‘Corona crisis is not over…’
Jacob Schram, who recently took over as chief executive officer of Norwegian Air after Kjos, needed support from two-thirds of the airline’s existing shareholders for his rescue plan and effort to meet strict requirements for state loan guarantees. He ultimately got it, enabling him to breathe a short sigh of relief before getting back to work on his other plans to get Norwegian back in the air.
That won’t be easy. “The Corona crisis is not over and Norwegian, along with SAS and Widerøe (the two other airlines offering domestic and international routes in Norway) will need more liquidity,” the leader of one of Norwegian Air’s employee organizations, Unn Kristin Olsen, told NRK. She suggested that the Norwegian state will ultimately need to offer the airline hard cash and capital, not just loan guarantees.
Investors, at any rate, responded well to the news from Norwegian on Monday. It was among the most heavily tradded on the Oslo Stock Exchange with share prices rising nearly 30 percent to NOK 6.53 a share as of early afternoon. Most all other issues were trading down, some of them dramatically, on Monday, with state oil company Equinor and Aker BP both down more than 5 percent, DNB down 3 percent and Norsk Hydro down nearly 8 percent. Norwegian did well by comparison.
‘Hard work ahead’
“We feel an incredible sense of relief right now,” Schram told reporters at a mid-day press conference. The leader of the airline’s board went even further: “Today is nothing less than an historic day,” claimed Niels Smedegaard. “Today is the birth of what we call the ‘New Norwegian.'”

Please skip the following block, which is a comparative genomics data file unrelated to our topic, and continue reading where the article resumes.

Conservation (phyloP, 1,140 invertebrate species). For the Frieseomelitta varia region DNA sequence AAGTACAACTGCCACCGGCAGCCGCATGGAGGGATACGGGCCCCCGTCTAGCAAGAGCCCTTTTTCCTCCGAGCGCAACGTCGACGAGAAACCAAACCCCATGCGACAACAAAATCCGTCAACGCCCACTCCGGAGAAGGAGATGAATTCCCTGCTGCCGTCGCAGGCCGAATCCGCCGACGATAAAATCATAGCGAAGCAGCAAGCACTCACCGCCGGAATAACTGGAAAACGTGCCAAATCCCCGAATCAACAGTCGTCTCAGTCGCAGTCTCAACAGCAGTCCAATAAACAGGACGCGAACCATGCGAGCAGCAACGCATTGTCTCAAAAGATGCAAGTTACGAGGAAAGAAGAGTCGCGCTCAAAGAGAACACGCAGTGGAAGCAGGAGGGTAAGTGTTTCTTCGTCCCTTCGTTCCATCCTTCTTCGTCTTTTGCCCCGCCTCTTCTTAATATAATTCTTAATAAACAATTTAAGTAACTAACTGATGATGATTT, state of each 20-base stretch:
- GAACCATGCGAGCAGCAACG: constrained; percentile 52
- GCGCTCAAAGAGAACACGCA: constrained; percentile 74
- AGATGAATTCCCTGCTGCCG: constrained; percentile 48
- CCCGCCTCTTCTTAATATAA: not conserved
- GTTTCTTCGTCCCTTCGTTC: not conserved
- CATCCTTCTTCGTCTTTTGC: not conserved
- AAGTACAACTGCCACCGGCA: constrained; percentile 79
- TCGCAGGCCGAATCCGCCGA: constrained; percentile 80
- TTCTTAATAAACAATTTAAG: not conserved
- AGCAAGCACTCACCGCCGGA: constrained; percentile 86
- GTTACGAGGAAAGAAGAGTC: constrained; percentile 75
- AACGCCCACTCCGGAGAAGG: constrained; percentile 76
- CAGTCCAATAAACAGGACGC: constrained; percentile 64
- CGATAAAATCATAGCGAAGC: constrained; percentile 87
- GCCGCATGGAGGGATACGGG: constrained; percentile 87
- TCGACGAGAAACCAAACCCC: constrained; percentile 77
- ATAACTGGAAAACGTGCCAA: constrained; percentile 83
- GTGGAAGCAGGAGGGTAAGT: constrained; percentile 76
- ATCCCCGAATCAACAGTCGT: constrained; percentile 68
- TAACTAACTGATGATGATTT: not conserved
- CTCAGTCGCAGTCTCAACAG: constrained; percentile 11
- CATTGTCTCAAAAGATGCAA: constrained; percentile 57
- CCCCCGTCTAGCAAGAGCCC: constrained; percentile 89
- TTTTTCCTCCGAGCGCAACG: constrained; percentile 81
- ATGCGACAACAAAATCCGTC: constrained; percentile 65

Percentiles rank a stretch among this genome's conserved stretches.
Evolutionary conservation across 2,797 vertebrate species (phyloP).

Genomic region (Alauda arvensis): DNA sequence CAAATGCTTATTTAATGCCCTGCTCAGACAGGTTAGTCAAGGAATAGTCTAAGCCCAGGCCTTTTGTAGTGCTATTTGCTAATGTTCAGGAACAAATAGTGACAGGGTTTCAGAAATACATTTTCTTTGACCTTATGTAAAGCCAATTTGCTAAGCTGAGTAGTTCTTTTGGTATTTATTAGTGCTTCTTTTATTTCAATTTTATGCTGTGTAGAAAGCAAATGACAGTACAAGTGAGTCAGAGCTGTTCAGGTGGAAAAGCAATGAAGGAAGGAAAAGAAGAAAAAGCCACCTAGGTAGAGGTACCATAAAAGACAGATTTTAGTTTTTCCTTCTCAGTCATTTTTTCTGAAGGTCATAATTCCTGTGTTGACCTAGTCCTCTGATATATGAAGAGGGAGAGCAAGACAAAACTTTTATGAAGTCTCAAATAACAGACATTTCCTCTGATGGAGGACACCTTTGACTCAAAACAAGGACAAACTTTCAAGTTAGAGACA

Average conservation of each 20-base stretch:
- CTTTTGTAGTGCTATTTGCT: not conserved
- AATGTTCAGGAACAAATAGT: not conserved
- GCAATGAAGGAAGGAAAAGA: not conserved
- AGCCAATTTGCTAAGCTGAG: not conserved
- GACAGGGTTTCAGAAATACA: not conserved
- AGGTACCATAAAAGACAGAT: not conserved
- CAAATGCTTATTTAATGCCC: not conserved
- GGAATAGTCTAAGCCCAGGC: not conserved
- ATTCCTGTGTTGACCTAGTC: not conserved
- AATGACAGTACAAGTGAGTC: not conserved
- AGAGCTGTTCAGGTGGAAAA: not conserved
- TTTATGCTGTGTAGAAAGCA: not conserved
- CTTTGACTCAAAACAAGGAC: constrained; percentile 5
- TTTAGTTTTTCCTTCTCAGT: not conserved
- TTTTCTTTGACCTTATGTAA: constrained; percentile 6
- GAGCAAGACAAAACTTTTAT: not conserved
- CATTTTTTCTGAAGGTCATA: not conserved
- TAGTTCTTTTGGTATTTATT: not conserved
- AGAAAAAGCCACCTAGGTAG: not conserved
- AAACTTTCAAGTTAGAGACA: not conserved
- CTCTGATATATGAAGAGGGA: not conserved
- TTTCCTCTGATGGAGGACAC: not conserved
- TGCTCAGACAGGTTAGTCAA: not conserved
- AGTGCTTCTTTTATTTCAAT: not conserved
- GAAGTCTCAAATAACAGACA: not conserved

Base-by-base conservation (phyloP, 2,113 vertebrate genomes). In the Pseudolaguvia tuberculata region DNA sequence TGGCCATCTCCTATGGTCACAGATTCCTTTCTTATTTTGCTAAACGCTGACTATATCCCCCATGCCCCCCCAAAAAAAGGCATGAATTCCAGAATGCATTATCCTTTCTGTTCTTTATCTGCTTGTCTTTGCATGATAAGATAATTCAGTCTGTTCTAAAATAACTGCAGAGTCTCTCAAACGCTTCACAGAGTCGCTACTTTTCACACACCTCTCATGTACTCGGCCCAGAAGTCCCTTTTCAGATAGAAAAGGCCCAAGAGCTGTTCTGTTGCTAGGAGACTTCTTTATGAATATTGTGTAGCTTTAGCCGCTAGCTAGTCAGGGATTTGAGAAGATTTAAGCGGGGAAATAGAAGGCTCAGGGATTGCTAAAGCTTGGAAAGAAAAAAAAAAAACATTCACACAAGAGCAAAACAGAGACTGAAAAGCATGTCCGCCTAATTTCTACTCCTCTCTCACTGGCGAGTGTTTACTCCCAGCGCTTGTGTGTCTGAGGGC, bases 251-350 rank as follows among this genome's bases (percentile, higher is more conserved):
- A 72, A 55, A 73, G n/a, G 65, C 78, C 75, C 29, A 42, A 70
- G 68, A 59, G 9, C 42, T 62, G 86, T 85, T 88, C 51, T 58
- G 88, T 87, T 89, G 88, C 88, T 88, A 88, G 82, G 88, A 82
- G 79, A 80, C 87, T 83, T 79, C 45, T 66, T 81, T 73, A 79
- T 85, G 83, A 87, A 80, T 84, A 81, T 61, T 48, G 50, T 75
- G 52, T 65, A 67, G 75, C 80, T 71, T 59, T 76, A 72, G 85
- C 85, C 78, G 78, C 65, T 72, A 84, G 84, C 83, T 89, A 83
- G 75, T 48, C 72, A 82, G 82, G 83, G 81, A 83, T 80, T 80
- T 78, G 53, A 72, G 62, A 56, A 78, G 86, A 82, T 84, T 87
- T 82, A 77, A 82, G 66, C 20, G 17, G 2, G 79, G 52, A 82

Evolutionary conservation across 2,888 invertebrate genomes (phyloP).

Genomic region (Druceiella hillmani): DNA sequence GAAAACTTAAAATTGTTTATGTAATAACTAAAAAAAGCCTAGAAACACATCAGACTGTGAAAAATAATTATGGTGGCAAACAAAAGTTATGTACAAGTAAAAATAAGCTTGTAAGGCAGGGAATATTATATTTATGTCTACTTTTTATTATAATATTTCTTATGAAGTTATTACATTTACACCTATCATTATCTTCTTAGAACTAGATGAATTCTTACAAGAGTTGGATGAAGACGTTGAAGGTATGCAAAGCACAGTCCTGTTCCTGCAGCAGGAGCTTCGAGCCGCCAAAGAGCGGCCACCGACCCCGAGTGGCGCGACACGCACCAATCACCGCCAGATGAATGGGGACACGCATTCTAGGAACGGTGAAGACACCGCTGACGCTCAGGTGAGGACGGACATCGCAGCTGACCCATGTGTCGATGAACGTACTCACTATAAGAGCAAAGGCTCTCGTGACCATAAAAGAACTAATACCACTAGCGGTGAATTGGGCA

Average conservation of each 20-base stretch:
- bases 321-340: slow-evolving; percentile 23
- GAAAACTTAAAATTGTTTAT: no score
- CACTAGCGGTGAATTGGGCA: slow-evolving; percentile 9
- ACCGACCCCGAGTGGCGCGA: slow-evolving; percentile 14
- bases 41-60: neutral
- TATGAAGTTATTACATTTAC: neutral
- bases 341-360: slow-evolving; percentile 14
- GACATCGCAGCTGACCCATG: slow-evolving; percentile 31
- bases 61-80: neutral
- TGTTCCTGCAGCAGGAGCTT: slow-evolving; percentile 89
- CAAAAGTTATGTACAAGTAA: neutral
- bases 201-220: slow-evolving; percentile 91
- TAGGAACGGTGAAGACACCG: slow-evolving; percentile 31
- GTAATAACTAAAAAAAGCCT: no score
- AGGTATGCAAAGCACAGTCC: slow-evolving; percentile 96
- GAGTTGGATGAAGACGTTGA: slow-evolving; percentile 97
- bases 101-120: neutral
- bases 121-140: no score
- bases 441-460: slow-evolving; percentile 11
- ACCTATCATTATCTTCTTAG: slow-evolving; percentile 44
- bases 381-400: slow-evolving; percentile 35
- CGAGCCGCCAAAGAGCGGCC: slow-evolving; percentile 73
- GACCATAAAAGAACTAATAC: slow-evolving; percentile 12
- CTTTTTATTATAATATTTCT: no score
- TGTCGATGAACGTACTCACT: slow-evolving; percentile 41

Schram quickly noted, however, that there’s still a lot of “hard work ahead for us. Now we have to take this from strategy to implementation.” The leasing companies that own aircraft used by Norwegian have had to reduce their payment demands by at least USD 500 million. Bondholders will have to convert 60- 85 percent of what they’re owed to shares, relieving the airline of early NOK 4.2 billion in debt. The “New Norwegian” will also need to attract NOK 400 million in a new stock issue.
The airline currently has only seven aircraft in operation running around 20 to 30 flights a day, down from around 600 (with seasona variation) before the Corona virus crisis hit. “New Norwegian’s” vastly reduced route schedule is likely to continue until at least early next year, when both domestic and some European routes will be expanded. The airline intends to resume some intercontinental travel as well, but only on routes that have proven profitable.
Still selling tickets for questionable flights
The airline became the target of more criticism within Norway just before the weekend, when business news service E24 reported how it continued to sell tickets, also for long-distance routes. Among flights on offer were some to Florida from June and South America from July.
Norwegian’s information chief Lasse Sandaker Nielsen defended the practice, claiming that “as soon as flights are cancelled, affected customers will get a message from us.” Pia Cecilie Høst of the state consumer council warned Norwegian Air passengers booking any flights that it remains risky to pay for any flights now. Passengers must expect departures to be delayed or cancelled, and if Norwegian’s survival plans fail and it ends up filing for bankruptcy after all, customers holding tickets will simply be lumped together with other creditors of the corporation.
“The authorities’ recommendation is clear,” Høst told E24. “You should avoid traveling now, and wait to make any holiday plans.” That makes keeping an airline airborne difficult indeed.